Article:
Categories: Physics

Can wormholes act like time machines?

Time travel into the past is a tricky thing. We know of no single law of physics that absolutely forbids it, and yet we can’t find a way to do it, and if we could do it, the possibility opens up all sorts of uncomfortable paradoxes (like what would happen if you killed your own grandfather).

But there could be a way to do it. We just need to find a wormhole first.

Wormholes are shortcuts through space, a tunnel that connects two distant parts of the universe through a very short path. If you could somehow construct a wormhole, you can casually walk down through the tunnel and end up thousands of light years away without even breaking a sweat.

And they can also act as time machines.

The trick is to take one end of the wormhole and accelerate it close to the speed of light. We know through the special theory of relativity that moving clocks run slow, and objects that travel close to the speed of light experience a different flow of time than stationary ones. So if you take one end of the wormhole and make it go really, really fast for a while, its internal clock will not be synchronized with the other end.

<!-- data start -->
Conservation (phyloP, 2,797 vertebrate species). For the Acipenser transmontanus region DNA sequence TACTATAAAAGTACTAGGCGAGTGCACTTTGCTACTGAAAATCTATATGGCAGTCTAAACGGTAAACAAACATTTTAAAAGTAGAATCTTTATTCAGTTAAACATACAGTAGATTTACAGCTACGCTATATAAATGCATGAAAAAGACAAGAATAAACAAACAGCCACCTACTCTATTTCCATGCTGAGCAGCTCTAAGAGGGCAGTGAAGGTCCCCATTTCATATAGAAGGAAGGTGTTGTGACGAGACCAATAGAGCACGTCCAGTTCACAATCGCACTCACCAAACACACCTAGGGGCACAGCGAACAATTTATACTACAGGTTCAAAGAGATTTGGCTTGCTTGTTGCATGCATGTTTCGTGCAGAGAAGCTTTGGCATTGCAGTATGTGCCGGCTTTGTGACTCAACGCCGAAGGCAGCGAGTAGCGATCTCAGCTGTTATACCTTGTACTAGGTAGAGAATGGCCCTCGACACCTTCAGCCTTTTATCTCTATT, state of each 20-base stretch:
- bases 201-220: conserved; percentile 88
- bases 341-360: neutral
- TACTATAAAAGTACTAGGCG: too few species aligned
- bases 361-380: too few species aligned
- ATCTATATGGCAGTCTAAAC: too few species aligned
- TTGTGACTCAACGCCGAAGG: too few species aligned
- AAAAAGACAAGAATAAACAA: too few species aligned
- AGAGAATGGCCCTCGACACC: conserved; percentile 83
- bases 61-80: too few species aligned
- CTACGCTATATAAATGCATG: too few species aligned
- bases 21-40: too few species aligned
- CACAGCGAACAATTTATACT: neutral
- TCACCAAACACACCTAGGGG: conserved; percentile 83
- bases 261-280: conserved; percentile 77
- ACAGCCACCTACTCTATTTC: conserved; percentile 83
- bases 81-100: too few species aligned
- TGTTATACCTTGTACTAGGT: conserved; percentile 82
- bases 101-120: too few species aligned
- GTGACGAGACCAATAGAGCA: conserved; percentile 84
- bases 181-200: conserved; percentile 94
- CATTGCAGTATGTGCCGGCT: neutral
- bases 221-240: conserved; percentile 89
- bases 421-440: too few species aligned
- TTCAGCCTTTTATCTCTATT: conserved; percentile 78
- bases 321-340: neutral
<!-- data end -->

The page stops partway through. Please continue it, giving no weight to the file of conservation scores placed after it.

Then you just have bring back the traveling end of the wormhole next to the opposite end. Since they won’t be synchronized, one of the wormhole will be in the “past” of the other end. So you go into the present-day end, travel down the tunnel, and you’ll end up coming out in your own past.

It seems trivially easy, and a way to cheat nature out of the restrictions on time travel, but nature doesn’t seem to like wormholes either. Every time we try to concoct a way of building one we realize that they’re actually inherently unstable – the moment you step foot in one, it collapses, spreading your bits and pieces throughout the universe.

How fast do they collapse? Faster than even a beam of light could race down the tunnel of the wormhole. So it seems that even if we found a wormhole floating around in outer space, we wouldn’t be able to use it.

But one can always dream…

Paul M. Sutter

Astrophysicist, Author, Host | pmsutter.com

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